Conclusion

This study identified small sets of transcripts in the whole blood as candidate biomarkers for FE traits, namely RFI group (low/high) and FCR values measured in growing pigs. Since nutritional requirements for the most efficient pigs might be slightly greater than usual feed recommendations [48], these circulating biomarkers could be further used as a decision support tool for feeding animals with an appropriate diet. Therefore, this study offers encouraging perspectives for assigning animals to phenotypic groups and to be used as proxy of FE in large numbers of animals. Additional studies are required to confirm the generality of the predictions in other pig breeds and crossbreds before these circulating biomarkers could be readily used for precision farming strategies.

Methods

General design

This study reused phenotypic data obtained in pigs from the three independent experiments that were previously published [19,20,21], to avoid the needs of new sampling in living animals while obtaining a high number of animals allowing robust predictions. The application of ML procedures on the merged dataset (n = 148 pigs) avoided the overfitting often observed when simple classification or regression procedures are used for a limited number of animals and a high number of dependent variables, and the leave-one-out method was an additional way to resampling the datasets. Thus, this study fits with the 3R (Replacement, Reduction and Refinement) principles.

Pigs and blood samples

The three independent datasets referred to purebred French Large White pigs produced in a divergent selection experiment for RFI. The selection program was described in full details elsewhere [49], including the equation to calculate RFI from a regression between observed feed intake and that expected based on requirements for maintenance (based on the metabolic BW) and performance (average daily gain, backfat thickness). From birth to weaning, all pigs were reared in the selection farm of INRAE (UE Genesi, Le Magneraud & Rouillé, France; https://doi.org/10.15454/1.5572415481185847E12). All pigs were weaned at 28 days (d), and were first fed ad libitum with standard starter and weaner diets. During subsequent test periods in dedicated buildings, pigs have undergone different feeding conditions depending on the experiments as described below. As indicated in the referenced publications [19,20,21], the three experiments were conducted in accordance with the French legislation on animal experimentation, and the protocols were approved by regional ethical committees evaluating the research question, design, plan analysis, animal care and monitoring, and ways to minimize pain and consider limit points (especially regarding jugular blood sampling). At the end of each experiment, pigs were slaughtered using approved procedures, including electronarcosis followed by jugular exsanguination.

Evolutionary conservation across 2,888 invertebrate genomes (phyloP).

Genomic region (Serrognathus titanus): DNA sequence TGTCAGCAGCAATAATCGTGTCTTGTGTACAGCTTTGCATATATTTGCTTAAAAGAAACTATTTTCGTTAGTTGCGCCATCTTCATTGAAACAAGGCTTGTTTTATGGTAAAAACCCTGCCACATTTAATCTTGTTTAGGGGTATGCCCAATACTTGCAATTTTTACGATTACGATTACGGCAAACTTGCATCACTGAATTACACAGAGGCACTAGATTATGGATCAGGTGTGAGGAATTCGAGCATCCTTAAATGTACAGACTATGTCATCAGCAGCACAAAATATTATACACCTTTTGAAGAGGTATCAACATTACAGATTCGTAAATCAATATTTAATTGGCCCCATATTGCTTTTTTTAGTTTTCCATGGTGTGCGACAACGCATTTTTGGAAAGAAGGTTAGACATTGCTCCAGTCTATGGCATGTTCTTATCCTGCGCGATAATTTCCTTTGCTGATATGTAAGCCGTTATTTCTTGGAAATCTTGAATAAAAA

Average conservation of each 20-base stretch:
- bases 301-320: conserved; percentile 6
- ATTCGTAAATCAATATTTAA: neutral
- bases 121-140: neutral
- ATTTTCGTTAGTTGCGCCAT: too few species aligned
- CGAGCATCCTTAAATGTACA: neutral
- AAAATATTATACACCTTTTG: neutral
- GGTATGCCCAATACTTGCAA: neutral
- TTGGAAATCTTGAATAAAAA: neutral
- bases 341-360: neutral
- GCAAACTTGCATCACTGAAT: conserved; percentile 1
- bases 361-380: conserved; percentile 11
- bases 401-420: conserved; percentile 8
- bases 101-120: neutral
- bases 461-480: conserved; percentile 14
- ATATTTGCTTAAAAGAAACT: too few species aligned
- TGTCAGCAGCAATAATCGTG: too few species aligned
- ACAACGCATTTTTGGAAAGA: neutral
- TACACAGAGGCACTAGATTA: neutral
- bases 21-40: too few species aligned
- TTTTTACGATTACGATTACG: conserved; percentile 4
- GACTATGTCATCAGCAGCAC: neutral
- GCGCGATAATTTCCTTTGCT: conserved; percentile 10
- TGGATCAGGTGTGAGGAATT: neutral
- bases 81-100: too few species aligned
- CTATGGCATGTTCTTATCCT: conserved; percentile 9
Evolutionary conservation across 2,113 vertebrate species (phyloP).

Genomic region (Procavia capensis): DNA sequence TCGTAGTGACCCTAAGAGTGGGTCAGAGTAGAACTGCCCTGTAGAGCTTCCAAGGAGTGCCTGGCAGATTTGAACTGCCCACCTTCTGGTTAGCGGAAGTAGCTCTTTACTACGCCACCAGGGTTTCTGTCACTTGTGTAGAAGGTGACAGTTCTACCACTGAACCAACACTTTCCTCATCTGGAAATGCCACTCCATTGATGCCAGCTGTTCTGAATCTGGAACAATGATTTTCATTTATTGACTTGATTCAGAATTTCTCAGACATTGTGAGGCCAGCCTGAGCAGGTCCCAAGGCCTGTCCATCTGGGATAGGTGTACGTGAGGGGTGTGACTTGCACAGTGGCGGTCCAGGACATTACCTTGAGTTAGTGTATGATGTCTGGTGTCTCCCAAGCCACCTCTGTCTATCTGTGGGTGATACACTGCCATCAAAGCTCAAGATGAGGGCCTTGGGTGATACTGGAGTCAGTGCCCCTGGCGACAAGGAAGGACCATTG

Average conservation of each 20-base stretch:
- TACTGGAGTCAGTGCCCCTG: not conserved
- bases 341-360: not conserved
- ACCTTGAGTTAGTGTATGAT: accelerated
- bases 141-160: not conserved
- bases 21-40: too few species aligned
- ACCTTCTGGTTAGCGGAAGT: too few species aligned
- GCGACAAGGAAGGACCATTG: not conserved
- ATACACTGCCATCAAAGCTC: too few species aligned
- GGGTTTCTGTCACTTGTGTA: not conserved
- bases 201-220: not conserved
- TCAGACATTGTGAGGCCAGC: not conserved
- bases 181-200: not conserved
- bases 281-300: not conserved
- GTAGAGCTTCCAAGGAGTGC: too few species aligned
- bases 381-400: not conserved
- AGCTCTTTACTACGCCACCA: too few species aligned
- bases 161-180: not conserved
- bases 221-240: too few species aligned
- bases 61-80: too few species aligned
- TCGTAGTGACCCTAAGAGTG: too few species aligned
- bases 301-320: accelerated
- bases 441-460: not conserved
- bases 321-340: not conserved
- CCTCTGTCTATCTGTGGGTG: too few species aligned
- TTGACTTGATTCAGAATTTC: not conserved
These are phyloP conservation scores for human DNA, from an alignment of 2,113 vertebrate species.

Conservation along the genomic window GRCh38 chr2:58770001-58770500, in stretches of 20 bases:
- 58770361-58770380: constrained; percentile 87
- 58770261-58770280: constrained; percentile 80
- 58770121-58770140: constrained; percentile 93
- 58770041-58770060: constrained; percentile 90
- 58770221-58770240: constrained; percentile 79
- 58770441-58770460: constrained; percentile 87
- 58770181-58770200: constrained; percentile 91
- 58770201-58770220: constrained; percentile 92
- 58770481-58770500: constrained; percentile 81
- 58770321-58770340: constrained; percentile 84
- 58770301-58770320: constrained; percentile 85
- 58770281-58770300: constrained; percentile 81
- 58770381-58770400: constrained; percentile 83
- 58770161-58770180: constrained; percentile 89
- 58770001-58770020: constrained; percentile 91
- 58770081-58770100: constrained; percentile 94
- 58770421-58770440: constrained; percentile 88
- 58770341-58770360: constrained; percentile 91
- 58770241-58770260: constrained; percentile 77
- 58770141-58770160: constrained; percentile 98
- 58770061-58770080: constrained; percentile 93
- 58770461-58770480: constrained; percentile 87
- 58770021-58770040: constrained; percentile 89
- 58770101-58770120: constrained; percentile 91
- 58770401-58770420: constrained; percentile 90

The first dataset [19] included 21 castrated males from the 7th generation of selection (n = 10 low RFI pigs and n = 11 high RFI pigs) housed at thermo-neutrality (24 °C) and reared at the INRAE experimental pig facility at Saint-Gilles, France (UE3P, https://doi.org/10.15454/1.5573932732039927E12). At 80 d of age, pigs were transferred in individual cages, and were fed a standard diet that met nutritional requirements for growth. At 87 d of age (59.2 kg BW on average), blood was collected from the jugular vein and prepared for RNA extraction. The feed conversion ratio (FCR) was calculated from individually measured daily feed intake and average daily gain for the 14 d of the trial (i.e., from 87 d to 100 d of age).

The second dataset [20] included 48 castrated males from the 8th generation of selection (n = 24 low RFI pigs and n = 24 high RFI pigs). Pigs were reared at the INRAE experimental pig facility at Saint-Gilles, France (UE3P, https://doi.org/10.15454/1.5573932732039927E12). At 74 d of age, pigs were transferred in individual cages and after 2 d of transition, the first half was fed a standard diet and the second half was fed a high-fiber high-fat diet during the growing and finishing phases. At 132 d of age (average BW of 75.6 kg), blood was sampled from the jugular vein and prepared for RNA extraction. The FCR was then calculated from 76 d to 132 d of age.

The third dataset [21] included 79 castrated males and females from the 9th generation of selection (n = 37 low RFI pigs and n = 42 high RFI pigs). Pigs were reared at the experimental INRAE pig facility at Le Magneraud, France (UE Genesi; https://doi.org/10.15454/1.5572415481185847E12). Blood was sampled at 40 d of age from the jugular vein. At 70 d of age, pigs were transferred to group-housing facilities equipped with single-place electronic feeders. The first half of the pigs were fed standard diets, whereas the second half was fed a high-fiber diet during the growing-finishing phases [21]. The FCR was then calculated from 90 d to 161 d of age.

In the three datasets, the reference to low or high RFI line was indicated for each pig, and the FCR value was individually attributed. Other factors (sex, season, generation, diet) were not taken into account.

Microarrays data